back to article Rosetta probot drilling denied: Philae has its 'leg in the air'

Tough choices lie ahead for Rosetta's Philae scientists after they discovered that the lander’s bouncing touchdown has pushed it into the shadow of a cliff, making it unlikely that its batteries can recharge. Rosetta's OSIRIS snaps Philae as a dot on its way to Comet 67P Philae on its way to Comet 67P. Credit: ESA/Rosetta/ …

  1. Alister

    After such a complex and magnificently executed journey, it's a great shame that the outcome was not as envisaged.

    Just a side thought though, as the harpoons and thruster didn't fire, and they haven't yet used the drills on the landing pads (as I understand it) shouldn't that mean that they have more battery power left than originally planned for?

    1. mi1400

      LMFAO... this is atleast the 2nd time this has happened to Europeans... same happened to Beagle2 MARS disk like non motile robot. to me its more funny than serious... they always happen to be wrong side of stage saying Tadaaaaa!!!!! but spectators are on the other side .....LMFAO!!! :)

      1. werdsmith Silver badge

        "LMFAO... this is atleast the 2nd time this has happened to Europeans"

        This is the first time this has happened.

        1. Anonymous Coward

          "This is the first time this has happened".

          Obligatory link:

          I doubt the probe had such a meeting on contact though!

      2. Anonymous Coward

        Could have been worse, at least it didn't exploded at launch...

      3. Anonymous Coward
        Anonymous Coward

        "same happened to Beagle2 MARS disk like non motile robot. "

        Beagle was a completely different kettle of fish.

        It was chronically underfunded right up until after the last moment, which meant amongst other things that the airbags used were the same ones which had been used, tested and patched in earth's atmosphere and as such were overweight and full of water vapour.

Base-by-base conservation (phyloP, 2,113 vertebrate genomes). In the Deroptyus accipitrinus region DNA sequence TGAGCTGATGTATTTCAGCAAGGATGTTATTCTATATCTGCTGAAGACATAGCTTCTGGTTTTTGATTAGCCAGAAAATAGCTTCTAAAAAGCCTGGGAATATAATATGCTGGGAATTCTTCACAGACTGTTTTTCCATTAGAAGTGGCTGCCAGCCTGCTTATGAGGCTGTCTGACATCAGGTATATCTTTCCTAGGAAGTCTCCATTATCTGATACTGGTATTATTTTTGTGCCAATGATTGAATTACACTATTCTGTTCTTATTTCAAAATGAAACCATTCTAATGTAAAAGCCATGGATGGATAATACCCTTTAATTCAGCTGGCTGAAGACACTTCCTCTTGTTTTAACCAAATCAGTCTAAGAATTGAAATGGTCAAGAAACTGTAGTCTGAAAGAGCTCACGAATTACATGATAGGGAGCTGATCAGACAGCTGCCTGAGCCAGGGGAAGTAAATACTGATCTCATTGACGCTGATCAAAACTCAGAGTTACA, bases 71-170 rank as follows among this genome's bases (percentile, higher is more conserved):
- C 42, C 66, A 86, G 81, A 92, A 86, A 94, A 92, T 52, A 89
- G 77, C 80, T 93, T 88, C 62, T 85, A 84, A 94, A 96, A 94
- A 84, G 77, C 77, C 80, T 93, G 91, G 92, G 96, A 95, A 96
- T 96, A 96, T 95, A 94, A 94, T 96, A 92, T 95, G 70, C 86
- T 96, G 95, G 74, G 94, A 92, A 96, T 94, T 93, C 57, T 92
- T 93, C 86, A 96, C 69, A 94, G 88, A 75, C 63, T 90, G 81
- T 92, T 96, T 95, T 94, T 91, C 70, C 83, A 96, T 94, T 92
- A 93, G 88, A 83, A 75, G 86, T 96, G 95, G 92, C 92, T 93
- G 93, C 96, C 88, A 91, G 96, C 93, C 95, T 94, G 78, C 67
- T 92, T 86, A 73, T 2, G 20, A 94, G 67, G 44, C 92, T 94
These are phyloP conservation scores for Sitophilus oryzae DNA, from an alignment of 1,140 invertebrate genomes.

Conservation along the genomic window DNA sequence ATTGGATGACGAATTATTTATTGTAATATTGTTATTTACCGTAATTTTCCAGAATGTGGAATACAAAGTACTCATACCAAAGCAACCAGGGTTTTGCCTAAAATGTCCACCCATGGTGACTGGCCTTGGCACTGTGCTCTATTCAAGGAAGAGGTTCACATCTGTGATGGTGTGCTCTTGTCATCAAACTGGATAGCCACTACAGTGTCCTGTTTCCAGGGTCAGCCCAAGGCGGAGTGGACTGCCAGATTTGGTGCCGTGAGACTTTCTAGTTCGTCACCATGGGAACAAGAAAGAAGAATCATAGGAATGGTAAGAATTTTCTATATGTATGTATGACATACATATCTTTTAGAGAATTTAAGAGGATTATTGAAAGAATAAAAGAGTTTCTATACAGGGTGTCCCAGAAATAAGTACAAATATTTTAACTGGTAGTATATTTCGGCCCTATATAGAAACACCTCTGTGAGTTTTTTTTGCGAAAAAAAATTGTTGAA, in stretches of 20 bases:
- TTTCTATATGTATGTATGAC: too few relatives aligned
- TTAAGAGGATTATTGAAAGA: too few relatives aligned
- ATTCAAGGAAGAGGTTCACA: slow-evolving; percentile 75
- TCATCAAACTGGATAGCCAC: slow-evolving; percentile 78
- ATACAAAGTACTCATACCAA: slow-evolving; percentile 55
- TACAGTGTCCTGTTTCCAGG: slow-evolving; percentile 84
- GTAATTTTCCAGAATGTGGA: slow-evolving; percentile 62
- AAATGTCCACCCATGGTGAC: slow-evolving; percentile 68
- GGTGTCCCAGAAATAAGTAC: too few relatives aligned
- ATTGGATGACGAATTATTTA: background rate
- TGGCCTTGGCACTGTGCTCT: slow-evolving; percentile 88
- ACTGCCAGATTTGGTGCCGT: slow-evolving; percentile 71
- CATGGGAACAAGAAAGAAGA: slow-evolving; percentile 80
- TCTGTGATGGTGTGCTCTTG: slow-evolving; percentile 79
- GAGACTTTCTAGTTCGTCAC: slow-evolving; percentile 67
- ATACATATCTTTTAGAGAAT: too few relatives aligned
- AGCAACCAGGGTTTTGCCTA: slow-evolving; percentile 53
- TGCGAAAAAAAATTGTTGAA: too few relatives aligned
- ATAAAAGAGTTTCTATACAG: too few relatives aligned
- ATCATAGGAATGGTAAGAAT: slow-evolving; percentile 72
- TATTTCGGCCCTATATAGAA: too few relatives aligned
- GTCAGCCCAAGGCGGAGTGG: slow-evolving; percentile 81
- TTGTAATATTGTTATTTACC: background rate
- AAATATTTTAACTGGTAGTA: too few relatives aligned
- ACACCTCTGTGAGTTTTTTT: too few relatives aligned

They spent 6 weeks being baked in my employer's vacuum chambers and we were still sucking out water when they had to be shipped off for launch integration (there was so much water in the airbags initially that it damaged the vacuum pumps). Ideally they should have spent 3 months or more being dessicated and you NEVER EVER fly test articles (This is what killed Apollo 13 - the oxygen tank which exploded was used and damaged in tests performed in 1964).

        The odds are pretty good that Beagle's airbag simply froze solid and never inflated properly (or ruptured during inflation)

        The money that did show up was too late to get replacement airbags

        Had Beagle been properly funded, it very likely would have worked - and it was so cheap/lightweight it would have been easy to build a dozen of the things and plonk 'em down across Mars. The concept is likely to be revisited in the future.

        As for Philae, the gas thuster is an issue (the nitrogen probably froze) but the most lkely reason the harpoons "didn't work" is that by the time they fired, the lander was already several metres off the ground having bounced. An ion engine for soft(er) landing may have been a good idea but you can't go out and attach one now.

        Given the microgravity environment I think I'd have opted for a net or some other form of wide-firing anchor and possible an unfurling solar panel but it's not my project and all that stuff adds launch mass/complexity, etc. Overengineering isn't usually an option for deepspace probes.

      4. Russ Pitcher

        Pot, meet kettle

        Don't be an idiot - how many comets have you landed on? I would prefer to talk about the amazing achievement and put it alongside the great successes of others, particularly NASA, but if we're resorting to purile one-upmanship then I'm game for that. I could point out that Beagle 2 was a low budget mission, about $100 million in today's money. Perhaps I should list a few other failed Mars missions and their rough budgets in today's money:

        Mariner 3 - ~$300 Million ($55M 1970$) - Failed - Fairing didn't separate

        Mariner 8 - ~$300 Million ($55M 1970$) - Failed - Didn't get into orbit

        Mars Observer - ~$1300 Million ($813M 1993$) - Failed - Lost comms before orbital insertion

        Mars Climate Orbiter - ~$460 Million ($327M 1999$) - Failed - Burned up

        Mars Polar Lander - ~$155 Million (110M 1999$) - Failed - Landing failure

        Deep Space 2 - $47 Million (29M 1999$) - Failed - No data returned